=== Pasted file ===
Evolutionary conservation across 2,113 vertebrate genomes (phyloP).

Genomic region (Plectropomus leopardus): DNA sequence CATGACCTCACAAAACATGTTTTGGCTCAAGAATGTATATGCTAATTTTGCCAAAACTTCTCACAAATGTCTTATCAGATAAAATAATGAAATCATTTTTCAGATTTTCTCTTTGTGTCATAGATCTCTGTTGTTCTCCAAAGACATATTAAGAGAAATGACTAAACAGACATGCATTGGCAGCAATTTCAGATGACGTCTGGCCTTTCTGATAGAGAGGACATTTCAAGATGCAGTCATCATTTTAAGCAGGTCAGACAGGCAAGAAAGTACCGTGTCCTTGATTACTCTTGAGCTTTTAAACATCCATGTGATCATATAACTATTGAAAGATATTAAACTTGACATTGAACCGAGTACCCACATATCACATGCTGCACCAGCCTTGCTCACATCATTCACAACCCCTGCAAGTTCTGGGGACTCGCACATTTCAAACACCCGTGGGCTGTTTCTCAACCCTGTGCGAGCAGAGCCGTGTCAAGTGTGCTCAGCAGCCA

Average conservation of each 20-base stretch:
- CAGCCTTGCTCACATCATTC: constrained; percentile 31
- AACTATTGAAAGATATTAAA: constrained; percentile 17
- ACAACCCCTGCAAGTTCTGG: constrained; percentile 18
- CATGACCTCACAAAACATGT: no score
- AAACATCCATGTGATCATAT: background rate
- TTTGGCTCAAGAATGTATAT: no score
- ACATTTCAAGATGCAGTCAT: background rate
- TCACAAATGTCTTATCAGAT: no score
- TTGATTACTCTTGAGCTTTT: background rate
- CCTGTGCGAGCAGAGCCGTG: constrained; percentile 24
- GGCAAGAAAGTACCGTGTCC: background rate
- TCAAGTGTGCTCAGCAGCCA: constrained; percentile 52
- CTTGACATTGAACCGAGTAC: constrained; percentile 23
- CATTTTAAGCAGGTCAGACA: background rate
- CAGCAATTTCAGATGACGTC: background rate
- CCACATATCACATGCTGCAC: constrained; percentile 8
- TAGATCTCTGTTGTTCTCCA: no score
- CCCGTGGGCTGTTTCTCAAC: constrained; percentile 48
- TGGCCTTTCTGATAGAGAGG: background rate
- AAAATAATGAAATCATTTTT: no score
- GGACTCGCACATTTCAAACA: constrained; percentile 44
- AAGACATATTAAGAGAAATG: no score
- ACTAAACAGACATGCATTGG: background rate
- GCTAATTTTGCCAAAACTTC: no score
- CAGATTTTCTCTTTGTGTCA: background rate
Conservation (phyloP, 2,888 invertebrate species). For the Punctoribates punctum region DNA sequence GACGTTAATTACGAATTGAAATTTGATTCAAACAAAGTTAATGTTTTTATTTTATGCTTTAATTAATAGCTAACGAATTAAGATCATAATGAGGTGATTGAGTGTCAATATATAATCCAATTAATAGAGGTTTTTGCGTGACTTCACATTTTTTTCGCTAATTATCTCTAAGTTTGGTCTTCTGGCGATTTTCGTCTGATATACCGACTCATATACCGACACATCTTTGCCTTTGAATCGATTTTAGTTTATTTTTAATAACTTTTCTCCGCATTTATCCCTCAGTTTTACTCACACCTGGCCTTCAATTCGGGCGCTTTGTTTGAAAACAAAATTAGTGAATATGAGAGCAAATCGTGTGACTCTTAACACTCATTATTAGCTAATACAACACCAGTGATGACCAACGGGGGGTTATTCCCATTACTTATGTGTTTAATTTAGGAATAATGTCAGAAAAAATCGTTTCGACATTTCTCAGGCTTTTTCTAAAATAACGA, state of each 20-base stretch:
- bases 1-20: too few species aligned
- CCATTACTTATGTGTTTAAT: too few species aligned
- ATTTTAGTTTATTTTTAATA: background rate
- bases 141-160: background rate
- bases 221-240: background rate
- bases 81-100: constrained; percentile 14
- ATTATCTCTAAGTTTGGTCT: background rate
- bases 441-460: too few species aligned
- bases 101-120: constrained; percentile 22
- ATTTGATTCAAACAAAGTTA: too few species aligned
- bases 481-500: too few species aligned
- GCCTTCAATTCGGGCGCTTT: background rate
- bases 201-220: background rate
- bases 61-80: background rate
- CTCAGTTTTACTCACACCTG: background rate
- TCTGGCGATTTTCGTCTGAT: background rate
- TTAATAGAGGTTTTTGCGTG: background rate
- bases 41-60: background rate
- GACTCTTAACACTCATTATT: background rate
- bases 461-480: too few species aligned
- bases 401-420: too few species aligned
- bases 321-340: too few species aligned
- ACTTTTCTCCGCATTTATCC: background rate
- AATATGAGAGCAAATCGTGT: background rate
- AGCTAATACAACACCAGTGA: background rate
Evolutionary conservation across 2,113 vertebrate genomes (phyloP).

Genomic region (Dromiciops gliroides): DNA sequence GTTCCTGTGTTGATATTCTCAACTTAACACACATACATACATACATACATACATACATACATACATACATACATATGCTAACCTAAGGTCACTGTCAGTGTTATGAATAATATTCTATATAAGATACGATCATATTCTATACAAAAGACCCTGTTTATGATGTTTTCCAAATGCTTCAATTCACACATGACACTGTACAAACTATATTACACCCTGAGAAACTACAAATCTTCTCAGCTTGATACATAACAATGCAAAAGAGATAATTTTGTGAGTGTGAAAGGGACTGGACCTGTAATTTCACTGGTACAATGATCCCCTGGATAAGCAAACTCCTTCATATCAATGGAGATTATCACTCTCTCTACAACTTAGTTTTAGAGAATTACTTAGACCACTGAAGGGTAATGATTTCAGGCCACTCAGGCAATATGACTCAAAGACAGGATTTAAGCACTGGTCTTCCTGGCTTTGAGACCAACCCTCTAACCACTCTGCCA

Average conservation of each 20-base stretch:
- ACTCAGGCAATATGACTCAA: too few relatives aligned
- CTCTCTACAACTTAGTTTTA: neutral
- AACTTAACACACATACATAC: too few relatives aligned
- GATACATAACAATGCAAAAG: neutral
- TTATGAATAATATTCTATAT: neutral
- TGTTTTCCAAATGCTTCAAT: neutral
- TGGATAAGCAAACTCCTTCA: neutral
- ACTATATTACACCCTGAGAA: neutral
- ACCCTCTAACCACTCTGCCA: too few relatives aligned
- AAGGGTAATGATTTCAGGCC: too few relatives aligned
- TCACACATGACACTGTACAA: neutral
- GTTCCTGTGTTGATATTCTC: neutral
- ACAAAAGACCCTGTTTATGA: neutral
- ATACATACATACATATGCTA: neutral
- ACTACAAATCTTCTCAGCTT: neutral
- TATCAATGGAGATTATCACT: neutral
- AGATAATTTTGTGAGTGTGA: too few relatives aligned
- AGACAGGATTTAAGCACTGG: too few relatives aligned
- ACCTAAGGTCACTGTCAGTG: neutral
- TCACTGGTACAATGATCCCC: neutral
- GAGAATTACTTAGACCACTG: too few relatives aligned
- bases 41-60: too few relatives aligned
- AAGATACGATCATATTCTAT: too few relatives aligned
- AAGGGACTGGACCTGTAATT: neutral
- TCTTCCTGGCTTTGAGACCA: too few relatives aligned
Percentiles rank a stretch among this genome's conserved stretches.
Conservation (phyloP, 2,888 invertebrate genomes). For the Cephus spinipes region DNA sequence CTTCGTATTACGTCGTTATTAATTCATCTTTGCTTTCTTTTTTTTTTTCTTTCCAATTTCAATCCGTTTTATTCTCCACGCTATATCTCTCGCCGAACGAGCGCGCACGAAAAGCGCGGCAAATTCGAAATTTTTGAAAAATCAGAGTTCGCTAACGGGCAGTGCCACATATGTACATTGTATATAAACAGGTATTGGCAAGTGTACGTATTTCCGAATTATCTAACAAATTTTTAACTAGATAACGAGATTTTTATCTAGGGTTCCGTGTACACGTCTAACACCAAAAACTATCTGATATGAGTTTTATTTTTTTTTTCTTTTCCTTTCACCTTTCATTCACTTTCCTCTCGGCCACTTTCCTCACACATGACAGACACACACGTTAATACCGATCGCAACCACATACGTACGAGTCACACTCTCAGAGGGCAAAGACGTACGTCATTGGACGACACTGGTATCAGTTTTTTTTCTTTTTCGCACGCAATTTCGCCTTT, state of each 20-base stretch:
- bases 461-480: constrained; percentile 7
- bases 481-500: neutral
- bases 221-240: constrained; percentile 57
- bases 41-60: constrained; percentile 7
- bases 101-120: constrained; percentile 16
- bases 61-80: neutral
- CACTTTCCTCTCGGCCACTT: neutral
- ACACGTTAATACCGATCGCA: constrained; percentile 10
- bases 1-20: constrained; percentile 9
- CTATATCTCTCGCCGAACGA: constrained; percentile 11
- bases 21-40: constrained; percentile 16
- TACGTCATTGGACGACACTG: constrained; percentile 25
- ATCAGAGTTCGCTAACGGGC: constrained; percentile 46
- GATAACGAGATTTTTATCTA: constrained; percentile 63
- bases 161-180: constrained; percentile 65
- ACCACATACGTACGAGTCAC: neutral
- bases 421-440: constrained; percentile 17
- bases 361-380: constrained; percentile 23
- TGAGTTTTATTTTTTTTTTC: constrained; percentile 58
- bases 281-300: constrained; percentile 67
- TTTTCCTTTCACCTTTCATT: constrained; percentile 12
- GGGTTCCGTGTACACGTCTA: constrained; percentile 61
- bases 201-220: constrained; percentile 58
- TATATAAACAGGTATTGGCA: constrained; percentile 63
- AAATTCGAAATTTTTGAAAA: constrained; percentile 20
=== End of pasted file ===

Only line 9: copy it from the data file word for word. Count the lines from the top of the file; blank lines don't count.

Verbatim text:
- TTTGGCTCAAGAATGTATAT: no score